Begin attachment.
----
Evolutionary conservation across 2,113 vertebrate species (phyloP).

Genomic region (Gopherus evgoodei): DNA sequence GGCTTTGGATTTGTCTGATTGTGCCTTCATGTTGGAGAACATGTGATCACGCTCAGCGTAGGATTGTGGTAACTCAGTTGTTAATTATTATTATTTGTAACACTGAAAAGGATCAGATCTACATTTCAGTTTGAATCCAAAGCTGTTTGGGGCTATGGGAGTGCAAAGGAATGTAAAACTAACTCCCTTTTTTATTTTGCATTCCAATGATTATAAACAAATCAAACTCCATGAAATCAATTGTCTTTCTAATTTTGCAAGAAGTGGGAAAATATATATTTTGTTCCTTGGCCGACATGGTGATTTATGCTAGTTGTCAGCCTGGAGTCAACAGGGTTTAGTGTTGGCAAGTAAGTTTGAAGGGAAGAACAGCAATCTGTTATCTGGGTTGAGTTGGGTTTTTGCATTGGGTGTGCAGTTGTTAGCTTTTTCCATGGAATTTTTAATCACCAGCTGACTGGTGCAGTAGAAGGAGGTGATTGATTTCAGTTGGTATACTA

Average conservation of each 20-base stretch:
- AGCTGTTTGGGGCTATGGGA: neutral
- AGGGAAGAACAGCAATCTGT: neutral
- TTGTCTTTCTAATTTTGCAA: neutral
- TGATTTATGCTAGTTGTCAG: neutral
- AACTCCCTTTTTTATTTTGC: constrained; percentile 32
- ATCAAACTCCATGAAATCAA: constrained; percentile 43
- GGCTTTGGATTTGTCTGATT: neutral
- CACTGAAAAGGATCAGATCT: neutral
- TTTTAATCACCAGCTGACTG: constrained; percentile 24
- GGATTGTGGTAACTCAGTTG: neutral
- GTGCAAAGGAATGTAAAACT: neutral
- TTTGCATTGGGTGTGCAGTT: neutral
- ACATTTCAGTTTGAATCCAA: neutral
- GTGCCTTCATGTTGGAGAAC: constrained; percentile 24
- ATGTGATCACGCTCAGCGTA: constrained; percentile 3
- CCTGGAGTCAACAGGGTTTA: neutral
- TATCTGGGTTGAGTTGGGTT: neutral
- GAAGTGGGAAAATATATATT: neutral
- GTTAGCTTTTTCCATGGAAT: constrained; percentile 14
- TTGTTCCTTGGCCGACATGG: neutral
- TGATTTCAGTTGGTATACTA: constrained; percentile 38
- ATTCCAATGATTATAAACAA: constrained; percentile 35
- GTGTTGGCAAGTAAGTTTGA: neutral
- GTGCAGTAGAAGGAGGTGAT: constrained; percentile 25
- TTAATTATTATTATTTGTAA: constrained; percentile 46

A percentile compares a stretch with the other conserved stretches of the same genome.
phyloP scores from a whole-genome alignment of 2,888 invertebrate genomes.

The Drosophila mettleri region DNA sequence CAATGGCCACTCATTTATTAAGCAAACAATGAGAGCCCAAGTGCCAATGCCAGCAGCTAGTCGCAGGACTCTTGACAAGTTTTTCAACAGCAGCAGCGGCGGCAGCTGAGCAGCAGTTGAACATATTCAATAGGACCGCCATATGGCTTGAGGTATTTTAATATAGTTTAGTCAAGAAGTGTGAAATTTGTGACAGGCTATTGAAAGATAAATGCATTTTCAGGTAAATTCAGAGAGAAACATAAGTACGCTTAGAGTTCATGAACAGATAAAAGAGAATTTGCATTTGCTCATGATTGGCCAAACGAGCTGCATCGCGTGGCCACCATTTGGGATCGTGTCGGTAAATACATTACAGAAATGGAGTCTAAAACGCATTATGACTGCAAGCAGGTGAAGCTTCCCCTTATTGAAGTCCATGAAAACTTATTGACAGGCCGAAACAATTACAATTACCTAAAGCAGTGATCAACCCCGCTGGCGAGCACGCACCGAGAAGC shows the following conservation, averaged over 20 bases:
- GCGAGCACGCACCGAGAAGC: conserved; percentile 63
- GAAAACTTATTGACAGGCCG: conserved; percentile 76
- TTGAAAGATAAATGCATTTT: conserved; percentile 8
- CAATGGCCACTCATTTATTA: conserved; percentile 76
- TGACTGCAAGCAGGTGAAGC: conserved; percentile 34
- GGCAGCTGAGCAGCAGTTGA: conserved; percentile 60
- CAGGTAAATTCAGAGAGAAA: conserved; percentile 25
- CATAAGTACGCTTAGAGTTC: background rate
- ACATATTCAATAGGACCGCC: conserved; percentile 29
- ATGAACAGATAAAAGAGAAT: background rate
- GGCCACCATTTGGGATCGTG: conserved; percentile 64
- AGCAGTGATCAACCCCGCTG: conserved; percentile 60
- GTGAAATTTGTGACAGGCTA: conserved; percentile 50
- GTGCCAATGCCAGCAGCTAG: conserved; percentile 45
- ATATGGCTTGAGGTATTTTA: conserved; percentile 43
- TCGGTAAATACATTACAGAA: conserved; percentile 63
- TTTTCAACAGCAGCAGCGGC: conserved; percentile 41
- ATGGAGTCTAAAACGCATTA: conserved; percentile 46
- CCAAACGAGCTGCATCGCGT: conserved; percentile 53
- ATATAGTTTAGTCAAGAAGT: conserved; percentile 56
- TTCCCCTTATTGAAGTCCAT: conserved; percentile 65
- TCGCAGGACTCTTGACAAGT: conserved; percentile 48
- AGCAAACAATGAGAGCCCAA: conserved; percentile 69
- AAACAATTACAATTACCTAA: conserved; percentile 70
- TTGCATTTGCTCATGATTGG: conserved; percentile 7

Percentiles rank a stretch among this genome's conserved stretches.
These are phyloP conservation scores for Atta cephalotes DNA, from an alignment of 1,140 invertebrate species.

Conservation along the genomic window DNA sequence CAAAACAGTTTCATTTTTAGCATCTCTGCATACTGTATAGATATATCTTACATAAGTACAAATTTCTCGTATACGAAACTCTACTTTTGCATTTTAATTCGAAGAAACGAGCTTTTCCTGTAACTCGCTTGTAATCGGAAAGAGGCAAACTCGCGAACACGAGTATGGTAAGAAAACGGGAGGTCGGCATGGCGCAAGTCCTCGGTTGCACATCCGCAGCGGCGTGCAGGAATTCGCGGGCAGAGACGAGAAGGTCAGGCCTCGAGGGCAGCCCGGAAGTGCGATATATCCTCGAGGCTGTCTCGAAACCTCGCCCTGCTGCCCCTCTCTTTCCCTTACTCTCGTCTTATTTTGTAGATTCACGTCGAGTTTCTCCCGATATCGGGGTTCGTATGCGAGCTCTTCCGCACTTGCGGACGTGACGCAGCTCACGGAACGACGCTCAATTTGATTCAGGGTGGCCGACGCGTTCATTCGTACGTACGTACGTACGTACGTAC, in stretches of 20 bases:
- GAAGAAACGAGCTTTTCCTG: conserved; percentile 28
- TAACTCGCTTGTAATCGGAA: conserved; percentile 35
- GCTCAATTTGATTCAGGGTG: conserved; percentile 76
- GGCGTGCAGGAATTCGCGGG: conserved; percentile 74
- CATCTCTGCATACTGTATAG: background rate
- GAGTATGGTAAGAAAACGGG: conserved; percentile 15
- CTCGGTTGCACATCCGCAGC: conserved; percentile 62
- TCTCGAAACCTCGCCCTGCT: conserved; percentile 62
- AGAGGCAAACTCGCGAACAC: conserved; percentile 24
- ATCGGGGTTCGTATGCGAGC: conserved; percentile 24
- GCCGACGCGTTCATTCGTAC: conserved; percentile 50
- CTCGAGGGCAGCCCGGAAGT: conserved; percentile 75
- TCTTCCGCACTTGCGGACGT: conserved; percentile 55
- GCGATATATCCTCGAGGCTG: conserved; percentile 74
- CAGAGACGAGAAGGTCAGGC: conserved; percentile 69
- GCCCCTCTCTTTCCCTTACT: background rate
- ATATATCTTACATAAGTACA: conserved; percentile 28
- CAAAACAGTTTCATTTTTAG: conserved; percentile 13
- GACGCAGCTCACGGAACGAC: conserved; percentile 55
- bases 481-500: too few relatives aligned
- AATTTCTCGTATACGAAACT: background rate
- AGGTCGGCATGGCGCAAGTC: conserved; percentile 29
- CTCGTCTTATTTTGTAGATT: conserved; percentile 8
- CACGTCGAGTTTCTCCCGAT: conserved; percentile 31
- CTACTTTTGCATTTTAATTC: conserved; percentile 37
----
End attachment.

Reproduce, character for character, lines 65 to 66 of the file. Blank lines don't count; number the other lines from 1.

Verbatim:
- GAGTATGGTAAGAAAACGGG: conserved; percentile 15
- CTCGGTTGCACATCCGCAGC: conserved; percentile 62